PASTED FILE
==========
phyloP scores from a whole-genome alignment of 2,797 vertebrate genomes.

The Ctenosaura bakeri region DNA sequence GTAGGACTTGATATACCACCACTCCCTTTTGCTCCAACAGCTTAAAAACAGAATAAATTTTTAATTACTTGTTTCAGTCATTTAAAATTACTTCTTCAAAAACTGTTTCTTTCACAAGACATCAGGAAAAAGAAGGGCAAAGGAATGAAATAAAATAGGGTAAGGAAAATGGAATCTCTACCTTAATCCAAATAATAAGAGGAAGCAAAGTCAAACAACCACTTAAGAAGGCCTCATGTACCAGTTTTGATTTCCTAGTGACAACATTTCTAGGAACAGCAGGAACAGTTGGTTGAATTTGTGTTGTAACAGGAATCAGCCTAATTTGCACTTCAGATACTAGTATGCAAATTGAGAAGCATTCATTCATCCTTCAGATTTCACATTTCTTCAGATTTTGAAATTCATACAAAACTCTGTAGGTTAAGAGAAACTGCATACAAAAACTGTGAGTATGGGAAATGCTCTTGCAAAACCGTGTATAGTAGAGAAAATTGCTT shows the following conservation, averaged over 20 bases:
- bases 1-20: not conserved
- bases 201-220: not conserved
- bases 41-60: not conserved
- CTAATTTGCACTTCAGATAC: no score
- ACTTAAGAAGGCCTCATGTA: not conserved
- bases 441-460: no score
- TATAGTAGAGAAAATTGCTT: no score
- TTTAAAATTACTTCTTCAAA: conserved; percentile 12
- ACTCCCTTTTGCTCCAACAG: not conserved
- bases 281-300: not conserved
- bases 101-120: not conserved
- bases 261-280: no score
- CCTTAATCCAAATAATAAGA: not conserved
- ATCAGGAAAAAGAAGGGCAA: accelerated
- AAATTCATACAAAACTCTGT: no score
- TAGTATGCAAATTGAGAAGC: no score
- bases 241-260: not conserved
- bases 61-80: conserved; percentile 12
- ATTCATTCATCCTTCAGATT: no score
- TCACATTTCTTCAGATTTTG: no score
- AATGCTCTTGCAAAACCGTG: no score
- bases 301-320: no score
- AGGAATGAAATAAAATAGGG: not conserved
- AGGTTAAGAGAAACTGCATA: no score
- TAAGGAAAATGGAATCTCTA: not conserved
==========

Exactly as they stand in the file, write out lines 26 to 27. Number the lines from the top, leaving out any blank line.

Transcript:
- AGGTTAAGAGAAACTGCATA: no score
- TAAGGAAAATGGAATCTCTA: not conserved